MAFS’ Cyrell and Love Island’s Eden Dally’s recent baby news is delighting fans, but her latest Instagram post has some scratching their heads.
Cyrell and Eden confirmed to New Idea earlier this week the surprise bub is due in February, meaning the beaming mum-to-be is at least 12 weeks pregnant.
But the reality star has been promoting a popular laser hair removal product known as Happy Skin Co as recently as Monday afternoon, despite recommendations pregnant women avoid laser hair removal.
A conflict of interest
Fans were therefore shocked after Cyrell shared an Instagram story promoting the hair removal product on Monday, in which she said she had been using it for an extended period of time.
“Hey guys so as you know I’ve been using the Happy Skin removal for several weeks now,” she starts off the video, prompting an outcry from several fans who say the product isn’t safe for a growing baby.
Many fans were quick to respond with scathing criticism.
“Don’t use this anymore babe, it’s not good for baby,” one wrote.
“You can’t use these while pregnant sooooo....awks,” another wrote.
“Is this safe to use while pregnant?” one fan asked, a question echoed by many others.
A valid concern?
Their concerns are rooted in the industry line, which is that the product should be avoided as it hasn’t been tested and therefore the potential implications are unknown.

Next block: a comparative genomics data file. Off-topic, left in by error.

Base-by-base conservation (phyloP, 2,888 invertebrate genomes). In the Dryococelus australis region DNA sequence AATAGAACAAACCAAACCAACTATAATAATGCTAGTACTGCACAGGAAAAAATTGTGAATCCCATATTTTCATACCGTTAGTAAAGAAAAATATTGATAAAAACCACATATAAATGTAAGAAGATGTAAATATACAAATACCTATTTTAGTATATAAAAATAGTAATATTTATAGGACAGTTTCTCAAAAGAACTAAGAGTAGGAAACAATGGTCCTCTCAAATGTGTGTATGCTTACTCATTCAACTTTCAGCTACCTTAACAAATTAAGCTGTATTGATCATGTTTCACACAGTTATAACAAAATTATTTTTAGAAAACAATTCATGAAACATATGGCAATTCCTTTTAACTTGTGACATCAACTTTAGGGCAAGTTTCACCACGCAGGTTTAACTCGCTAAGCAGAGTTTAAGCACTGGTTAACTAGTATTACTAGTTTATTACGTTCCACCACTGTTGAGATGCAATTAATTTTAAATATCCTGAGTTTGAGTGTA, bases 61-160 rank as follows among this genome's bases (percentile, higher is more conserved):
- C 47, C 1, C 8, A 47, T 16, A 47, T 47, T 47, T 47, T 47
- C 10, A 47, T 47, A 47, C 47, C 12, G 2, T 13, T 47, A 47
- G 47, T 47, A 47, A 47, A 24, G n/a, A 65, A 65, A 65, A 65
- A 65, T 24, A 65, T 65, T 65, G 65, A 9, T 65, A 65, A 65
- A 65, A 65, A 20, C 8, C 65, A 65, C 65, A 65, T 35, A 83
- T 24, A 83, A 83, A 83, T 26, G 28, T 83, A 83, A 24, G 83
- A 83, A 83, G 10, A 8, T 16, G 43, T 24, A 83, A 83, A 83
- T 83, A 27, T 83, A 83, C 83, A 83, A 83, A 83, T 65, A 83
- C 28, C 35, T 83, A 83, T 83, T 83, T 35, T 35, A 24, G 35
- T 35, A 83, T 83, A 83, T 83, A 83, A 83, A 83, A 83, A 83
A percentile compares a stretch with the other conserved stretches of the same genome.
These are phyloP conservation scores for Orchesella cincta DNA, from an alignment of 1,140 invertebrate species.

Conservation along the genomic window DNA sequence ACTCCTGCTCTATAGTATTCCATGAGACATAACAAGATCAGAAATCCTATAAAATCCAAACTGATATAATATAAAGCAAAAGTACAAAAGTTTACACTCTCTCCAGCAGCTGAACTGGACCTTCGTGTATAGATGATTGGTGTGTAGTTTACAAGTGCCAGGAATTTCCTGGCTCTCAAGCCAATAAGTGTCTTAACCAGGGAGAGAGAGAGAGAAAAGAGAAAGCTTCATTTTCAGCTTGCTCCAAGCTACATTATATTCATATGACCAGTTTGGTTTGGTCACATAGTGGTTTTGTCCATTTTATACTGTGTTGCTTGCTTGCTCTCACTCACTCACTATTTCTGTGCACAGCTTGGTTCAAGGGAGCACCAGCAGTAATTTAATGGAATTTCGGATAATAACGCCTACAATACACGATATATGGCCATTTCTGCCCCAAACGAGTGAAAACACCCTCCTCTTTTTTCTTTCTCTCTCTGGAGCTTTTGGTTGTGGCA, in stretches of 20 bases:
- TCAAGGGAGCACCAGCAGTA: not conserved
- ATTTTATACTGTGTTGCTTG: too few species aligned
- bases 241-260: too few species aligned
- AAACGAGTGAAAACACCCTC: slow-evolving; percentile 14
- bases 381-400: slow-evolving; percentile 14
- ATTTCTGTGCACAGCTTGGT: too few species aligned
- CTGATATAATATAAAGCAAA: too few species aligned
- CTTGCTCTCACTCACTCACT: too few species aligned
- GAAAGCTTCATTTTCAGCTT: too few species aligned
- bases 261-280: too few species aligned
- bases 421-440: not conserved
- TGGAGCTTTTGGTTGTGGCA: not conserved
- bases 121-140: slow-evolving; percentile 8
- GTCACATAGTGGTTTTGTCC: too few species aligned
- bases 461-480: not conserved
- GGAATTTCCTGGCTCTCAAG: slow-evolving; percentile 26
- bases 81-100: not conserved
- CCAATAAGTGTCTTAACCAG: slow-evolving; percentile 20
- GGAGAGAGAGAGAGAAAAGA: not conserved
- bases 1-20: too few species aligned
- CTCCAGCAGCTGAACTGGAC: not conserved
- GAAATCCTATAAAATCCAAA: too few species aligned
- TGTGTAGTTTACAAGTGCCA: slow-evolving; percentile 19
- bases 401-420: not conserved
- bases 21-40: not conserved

Official medical and government bodies do not explicitly mention a risk factor associated with the treatment for pregnant women or their babies in any official documents.
Australian Radiation Protection and Nuclear Safety Agency been contacted for comment, but their draft guidelines do not specifically mention any negative medical implications on a pregnant woman or her foetus.
The jury may still be out on the medical implications, but laser hair removal on pregnant women is well documented to be almost ineffective.
Is it a proven risk?
That said government agencies don’t offer a hard and fast rule when it comes to using light-based hair removal while pregnant.
A drafted information pamphlet for consumers and providers from the Australian Radiation Protection and Nuclear Safety Agency simply states the risk as being increased sensitivity to light in the mum’s skin, and reduced effectiveness of the treatment.
While Cyrell’s posts aren’t labelled as advertising they include a promotional code for a 50 per cent discount from the retailer, who recommend on their website that those who are pregnant don’t use their products.
“Although there is no evidence showing that IPL has negative effects on pregnant or breastfeeding women, we still don’t recommend using our handset as a precaution,” the website reads.
Yahoo Lifestyle has contacted Cyrell and Skin and Co for comment.
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